Our View: Cocolis, Metters And Nicastro

Chatham's town government is running pretty smoothly. Taxes are low, water is flowing, streets are paved, and trains, so to speak, are running on time. We understand as much as anyone that things aren't perfect; the shoreline is a mess, spending could be reined in, and there are some big projects on the horizon, which will need steady guidance from the top. It seems to us this isn't the time to disrupt the system.

The current board of selectmen has functioned well. While members don't always agree, discussions are always well reasoned and civil. This would continue with the re-election of incumbents Cory Metters and Dean Nicastro to second three-year terms. As a business owner and Chatham native, Metters merges two points of view that are critical to bring to the table now, as residents worry about maintaining Chatham's character and small-town ambiance while balancing growth and the need to provide jobs and opportunities. He also has a young family and understands the dynamics involved in making a living in an upscale resort community while worrying whether the same opportunities will be available to your children. As a retired attorney, Nicastro represents a different demographic and provides the board with an analytical expertise that ensures issues are dissected in a way that's fair and logical.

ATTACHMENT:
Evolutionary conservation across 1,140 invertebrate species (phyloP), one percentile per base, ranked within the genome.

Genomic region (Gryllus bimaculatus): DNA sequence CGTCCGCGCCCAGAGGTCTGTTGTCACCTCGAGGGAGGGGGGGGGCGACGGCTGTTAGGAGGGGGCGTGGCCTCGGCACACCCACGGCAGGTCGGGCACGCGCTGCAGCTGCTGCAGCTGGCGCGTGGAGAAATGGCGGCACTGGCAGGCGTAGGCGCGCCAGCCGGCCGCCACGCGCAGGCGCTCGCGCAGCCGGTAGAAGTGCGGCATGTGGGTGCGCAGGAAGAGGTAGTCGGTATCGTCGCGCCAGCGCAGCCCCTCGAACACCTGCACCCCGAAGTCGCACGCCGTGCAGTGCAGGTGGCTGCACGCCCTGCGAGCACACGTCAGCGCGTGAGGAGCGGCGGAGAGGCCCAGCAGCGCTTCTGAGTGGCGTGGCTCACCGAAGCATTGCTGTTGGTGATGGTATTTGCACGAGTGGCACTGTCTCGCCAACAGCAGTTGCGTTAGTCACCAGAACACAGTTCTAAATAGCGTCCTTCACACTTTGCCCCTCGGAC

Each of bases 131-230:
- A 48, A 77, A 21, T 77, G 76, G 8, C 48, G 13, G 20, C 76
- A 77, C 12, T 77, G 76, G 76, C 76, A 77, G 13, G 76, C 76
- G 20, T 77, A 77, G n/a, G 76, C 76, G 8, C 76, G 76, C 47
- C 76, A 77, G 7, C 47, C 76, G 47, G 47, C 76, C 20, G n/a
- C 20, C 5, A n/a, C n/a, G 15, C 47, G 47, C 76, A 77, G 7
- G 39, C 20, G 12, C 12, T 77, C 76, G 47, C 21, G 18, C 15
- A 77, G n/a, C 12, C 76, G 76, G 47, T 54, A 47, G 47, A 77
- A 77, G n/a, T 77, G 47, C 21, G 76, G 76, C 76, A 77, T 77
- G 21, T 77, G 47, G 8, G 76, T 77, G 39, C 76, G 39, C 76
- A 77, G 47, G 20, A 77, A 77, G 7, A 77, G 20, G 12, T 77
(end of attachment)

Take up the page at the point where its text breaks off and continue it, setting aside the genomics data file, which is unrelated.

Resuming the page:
For the past four months, the board has been operating with only four members, following the resignation of Amanda Love in January. To serve out the one year remaining in her term, we endorse current planning board chairman Peter Cocolis. On that board and the energy committee, and as the town's representative to the Cape Light Compact, he demonstrated leadership and an understanding of the issues facing the town.

One concern expressed in the May 17 annual election is that some will engage in bullet voting. With three candidates for two three-year terms, voters can choose two, although there is no prohibition against casting a single vote. Voting is the highest expression of our democracy, and to use that right as a political tactic doesn't seem fair to us.